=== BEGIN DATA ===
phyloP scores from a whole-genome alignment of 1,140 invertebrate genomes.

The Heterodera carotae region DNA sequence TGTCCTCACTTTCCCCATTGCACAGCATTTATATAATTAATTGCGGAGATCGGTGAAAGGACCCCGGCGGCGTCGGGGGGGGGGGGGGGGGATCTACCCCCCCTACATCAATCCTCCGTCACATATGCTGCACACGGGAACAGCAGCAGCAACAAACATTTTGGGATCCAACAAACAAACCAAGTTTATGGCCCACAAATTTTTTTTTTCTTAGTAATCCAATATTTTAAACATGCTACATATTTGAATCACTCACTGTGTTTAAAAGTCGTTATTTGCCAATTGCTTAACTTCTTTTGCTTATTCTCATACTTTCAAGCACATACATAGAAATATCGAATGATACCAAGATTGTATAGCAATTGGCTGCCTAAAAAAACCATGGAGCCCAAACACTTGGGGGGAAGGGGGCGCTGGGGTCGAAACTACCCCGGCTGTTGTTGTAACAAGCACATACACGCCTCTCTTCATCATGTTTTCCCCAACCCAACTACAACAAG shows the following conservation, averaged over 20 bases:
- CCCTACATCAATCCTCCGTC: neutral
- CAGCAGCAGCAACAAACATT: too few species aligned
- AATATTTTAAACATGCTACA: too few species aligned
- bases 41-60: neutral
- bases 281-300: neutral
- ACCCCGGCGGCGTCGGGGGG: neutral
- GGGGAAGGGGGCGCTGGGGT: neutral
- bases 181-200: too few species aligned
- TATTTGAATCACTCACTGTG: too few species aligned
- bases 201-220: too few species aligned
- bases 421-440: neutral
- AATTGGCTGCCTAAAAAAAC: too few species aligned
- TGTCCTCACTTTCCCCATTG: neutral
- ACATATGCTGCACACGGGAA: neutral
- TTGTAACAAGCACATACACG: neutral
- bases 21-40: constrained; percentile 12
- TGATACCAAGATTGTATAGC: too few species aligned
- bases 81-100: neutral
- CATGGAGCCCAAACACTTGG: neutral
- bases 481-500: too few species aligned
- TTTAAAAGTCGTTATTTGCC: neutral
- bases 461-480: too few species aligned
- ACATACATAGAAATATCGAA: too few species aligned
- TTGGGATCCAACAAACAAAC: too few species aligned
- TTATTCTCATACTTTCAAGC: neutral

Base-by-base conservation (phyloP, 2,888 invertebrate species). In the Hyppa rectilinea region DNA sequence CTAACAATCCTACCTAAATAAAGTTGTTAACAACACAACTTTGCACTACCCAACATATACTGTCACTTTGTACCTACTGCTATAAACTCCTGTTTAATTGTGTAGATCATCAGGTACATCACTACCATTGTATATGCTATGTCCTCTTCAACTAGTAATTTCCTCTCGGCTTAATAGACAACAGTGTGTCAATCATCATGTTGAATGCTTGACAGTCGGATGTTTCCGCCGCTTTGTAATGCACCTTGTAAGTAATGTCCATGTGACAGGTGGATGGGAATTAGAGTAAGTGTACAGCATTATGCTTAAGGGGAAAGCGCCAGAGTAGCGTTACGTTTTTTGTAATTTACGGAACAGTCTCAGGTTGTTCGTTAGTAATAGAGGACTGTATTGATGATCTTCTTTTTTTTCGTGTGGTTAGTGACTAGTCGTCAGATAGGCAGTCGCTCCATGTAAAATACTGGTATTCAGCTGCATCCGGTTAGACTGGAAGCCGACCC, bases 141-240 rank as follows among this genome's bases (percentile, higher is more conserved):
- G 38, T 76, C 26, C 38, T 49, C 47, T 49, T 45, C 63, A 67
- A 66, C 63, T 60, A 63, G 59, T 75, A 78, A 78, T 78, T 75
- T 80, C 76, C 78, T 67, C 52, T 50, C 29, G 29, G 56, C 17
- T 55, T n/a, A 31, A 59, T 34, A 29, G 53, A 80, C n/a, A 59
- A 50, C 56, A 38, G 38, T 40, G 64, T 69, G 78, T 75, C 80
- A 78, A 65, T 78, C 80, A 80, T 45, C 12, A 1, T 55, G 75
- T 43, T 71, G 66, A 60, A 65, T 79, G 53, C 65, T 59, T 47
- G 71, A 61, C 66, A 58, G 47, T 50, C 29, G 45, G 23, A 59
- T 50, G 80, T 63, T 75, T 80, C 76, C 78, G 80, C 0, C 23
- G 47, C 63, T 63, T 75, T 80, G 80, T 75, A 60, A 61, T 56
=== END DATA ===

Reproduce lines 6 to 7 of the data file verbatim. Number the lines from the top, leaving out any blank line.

- bases 41-60: neutral
- bases 281-300: neutral